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Given a matrix $A_1$ as part of the equation $A\vec{x}=\vec{b}$:

$$ \begin{bmatrix} P & f & f & f\\ 0 & P & f & f\\ 0 & 0 & P & f \end{bmatrix} $$

What do we know based on the fact that there is a pivot in every row?


Given a matrix $A_2$ as part of the equation $A\vec{x}=\vec{b}$:

$$ \begin{bmatrix} P & f & f\\ 0 & P & f\\ 0 & 0 & P\\ 0 & 0 & 0 \end{bmatrix} $$

What do we know based on the fact that there is a pivot in every column?


My understanding is that a pivot in every row (as in $A_1$) tells us that the columns of $A_1$ span $\mathbb{R}^m$. And that a pivot in every column (as in $A_2$) tells us that the columns are linearly independent. Are these understandings correct?

I'm sure that we know a lot about a matrix given the conditions listed above, but I'm just looking for the most obvious or helpful information.

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1 Answer 1

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A pivot in every row means that the linear system $Ax=b$ has at least one solution, for every $b$.

If every column has a pivot, then the linear system $Ax=b$ has at most one solution.

If both hold (which can happen only if $A$ is a square matrix), we get that the system $Ax=b$ has unique solution for every $b$.

A pivot in every row is equivalent to $A$ having a right inverse, and equivalent to the columns of $A$ spanning $\mathbb{R}^m$ ($m$ is the number of rows).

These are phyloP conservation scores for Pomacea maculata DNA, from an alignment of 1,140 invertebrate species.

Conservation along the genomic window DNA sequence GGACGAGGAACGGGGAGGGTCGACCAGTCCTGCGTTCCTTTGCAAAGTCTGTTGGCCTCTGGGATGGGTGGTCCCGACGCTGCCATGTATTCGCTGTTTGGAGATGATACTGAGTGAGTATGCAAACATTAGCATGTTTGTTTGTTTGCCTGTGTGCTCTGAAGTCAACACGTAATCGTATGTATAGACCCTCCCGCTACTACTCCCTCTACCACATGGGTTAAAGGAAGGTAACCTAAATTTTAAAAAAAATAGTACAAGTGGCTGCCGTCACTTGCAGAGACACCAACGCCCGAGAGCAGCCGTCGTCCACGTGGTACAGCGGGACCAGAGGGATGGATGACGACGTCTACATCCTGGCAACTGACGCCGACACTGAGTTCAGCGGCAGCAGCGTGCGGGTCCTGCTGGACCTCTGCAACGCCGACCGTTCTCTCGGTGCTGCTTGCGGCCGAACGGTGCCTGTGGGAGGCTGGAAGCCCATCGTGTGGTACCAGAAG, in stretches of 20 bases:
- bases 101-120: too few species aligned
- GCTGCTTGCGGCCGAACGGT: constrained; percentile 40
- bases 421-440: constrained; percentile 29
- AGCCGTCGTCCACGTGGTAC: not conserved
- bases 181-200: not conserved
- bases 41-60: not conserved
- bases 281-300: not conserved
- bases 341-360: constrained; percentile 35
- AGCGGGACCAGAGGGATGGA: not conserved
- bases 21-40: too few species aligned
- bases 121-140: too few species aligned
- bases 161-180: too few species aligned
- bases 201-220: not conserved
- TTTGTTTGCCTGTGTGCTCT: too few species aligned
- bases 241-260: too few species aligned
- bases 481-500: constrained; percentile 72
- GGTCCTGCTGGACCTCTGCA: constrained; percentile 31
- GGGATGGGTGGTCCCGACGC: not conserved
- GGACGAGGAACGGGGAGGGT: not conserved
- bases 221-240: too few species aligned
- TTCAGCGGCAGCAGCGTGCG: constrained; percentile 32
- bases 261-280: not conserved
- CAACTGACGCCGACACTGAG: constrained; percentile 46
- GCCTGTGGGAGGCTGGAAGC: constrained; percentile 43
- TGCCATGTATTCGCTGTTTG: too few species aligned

A pivot in every column is equivalent to $A$ having a left inverse, and equivalent to the columns of $A$ being linearly independent.

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  • $\begingroup$ This is exactly what I was looking for. Thank you. $\endgroup$ Oct 30, 2018 at 15:23
  • $\begingroup$ why does having a pivot in every row necessarily mean Ax=b has at least one solution? Even if there weren't pivots in every row, couldn't we still have solutions—for eg, if A = [4 5 6 ; 0 0 0] and b= [5 ; 0] then we have 4*x_1 + 5*x_2 + 6*x_3 = 5, which does give at least one solution (x_2 and x_3 in particular are free variables), but A doesn't have a pivot in every row. $\endgroup$
    – space
    Jun 29, 2021 at 13:20
  • $\begingroup$ also, regarding your fourth point, you mean col(A) won't be necessarily independent, right? $\endgroup$
    – space
    Jun 29, 2021 at 13:40
  • $\begingroup$ @space What do you mean by $\operatorname{col}(A)$ being independent? $\endgroup$
    – egreg
    Jun 29, 2021 at 13:44
  • $\begingroup$ @egreg—I meant the columns of A being independent. $\endgroup$
    – space
    Jun 30, 2021 at 15:27

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